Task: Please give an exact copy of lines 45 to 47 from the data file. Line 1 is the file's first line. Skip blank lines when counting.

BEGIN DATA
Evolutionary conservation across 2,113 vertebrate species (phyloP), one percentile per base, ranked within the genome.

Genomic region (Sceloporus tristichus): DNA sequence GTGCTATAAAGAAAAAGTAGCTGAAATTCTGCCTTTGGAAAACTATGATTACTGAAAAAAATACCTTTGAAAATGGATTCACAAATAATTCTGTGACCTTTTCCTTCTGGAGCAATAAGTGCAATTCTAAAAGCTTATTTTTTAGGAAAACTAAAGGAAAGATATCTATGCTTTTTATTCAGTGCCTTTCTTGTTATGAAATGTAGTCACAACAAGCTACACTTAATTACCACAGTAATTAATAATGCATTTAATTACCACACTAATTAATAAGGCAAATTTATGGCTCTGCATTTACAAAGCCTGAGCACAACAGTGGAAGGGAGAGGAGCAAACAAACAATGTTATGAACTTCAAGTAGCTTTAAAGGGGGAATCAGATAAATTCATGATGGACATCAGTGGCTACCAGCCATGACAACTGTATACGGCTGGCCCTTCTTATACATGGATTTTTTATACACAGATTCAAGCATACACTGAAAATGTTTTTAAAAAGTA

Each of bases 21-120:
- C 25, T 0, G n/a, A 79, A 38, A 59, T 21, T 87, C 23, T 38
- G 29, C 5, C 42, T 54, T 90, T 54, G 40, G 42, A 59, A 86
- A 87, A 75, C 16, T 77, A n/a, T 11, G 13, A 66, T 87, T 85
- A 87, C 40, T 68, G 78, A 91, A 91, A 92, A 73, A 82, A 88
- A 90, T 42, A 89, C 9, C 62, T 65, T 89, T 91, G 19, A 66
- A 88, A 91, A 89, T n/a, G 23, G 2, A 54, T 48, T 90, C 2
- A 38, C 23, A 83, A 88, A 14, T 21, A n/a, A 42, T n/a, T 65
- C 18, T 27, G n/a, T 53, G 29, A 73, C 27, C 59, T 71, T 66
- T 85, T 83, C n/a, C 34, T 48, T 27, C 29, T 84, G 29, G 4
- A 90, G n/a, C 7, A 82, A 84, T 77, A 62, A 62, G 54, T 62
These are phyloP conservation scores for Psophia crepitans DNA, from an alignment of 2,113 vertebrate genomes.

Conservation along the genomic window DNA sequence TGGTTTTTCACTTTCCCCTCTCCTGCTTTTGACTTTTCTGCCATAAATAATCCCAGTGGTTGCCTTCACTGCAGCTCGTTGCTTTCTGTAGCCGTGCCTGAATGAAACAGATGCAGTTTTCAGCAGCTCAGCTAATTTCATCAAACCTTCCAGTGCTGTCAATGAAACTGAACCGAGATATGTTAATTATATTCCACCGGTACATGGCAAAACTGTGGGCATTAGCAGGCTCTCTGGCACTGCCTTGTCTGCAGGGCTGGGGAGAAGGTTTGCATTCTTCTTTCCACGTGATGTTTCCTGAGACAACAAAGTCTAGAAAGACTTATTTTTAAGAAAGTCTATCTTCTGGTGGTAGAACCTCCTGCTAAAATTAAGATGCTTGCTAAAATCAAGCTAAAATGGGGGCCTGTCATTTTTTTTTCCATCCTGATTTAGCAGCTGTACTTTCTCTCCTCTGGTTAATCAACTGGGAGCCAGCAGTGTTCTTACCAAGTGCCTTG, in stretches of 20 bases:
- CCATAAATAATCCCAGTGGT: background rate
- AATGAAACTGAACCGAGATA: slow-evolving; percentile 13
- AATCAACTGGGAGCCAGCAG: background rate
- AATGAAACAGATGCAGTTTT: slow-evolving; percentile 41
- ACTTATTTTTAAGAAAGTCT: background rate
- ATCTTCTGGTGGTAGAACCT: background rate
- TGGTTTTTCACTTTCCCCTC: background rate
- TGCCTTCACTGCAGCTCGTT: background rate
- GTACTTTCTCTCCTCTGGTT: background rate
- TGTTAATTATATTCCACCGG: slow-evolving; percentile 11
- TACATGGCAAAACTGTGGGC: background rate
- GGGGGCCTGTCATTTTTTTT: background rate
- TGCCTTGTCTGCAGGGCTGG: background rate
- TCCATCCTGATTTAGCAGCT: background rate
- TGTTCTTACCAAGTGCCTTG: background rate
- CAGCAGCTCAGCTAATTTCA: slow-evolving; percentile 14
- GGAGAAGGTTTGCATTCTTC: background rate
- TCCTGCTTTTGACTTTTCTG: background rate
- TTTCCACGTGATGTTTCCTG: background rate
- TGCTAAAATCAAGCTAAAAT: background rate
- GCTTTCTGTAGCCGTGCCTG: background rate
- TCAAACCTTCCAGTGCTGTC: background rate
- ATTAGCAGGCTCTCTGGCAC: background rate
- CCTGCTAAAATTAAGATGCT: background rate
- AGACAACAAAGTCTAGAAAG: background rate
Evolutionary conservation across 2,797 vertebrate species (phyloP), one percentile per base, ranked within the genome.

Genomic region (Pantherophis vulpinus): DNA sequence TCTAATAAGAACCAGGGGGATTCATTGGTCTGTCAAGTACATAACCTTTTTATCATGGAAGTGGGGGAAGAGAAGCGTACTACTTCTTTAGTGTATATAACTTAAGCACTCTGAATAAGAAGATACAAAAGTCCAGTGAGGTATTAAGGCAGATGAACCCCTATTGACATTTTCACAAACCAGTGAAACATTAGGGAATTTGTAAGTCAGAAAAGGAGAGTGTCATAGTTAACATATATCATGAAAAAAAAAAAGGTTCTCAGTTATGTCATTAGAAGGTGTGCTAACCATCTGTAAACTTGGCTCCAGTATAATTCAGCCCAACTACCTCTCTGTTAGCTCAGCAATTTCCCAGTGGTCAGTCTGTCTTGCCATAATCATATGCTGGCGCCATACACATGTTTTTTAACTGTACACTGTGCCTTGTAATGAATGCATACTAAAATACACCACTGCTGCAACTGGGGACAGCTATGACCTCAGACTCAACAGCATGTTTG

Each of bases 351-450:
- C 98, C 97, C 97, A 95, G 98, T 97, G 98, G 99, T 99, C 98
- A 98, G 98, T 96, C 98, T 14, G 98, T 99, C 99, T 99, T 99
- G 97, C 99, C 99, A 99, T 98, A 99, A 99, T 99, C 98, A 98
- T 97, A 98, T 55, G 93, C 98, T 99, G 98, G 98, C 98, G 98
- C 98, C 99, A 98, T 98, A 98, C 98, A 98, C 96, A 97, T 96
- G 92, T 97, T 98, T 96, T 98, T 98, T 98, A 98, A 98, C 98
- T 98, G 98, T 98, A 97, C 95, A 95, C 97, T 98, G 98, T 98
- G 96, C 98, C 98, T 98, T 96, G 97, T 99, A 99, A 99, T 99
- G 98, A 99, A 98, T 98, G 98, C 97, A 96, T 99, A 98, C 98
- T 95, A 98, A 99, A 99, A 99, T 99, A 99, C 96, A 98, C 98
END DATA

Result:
- A 98, G 98, T 96, C 98, T 14, G 98, T 99, C 99, T 99, T 99
- G 97, C 99, C 99, A 99, T 98, A 99, A 99, T 99, C 98, A 98
- T 97, A 98, T 55, G 93, C 98, T 99, G 98, G 98, C 98, G 98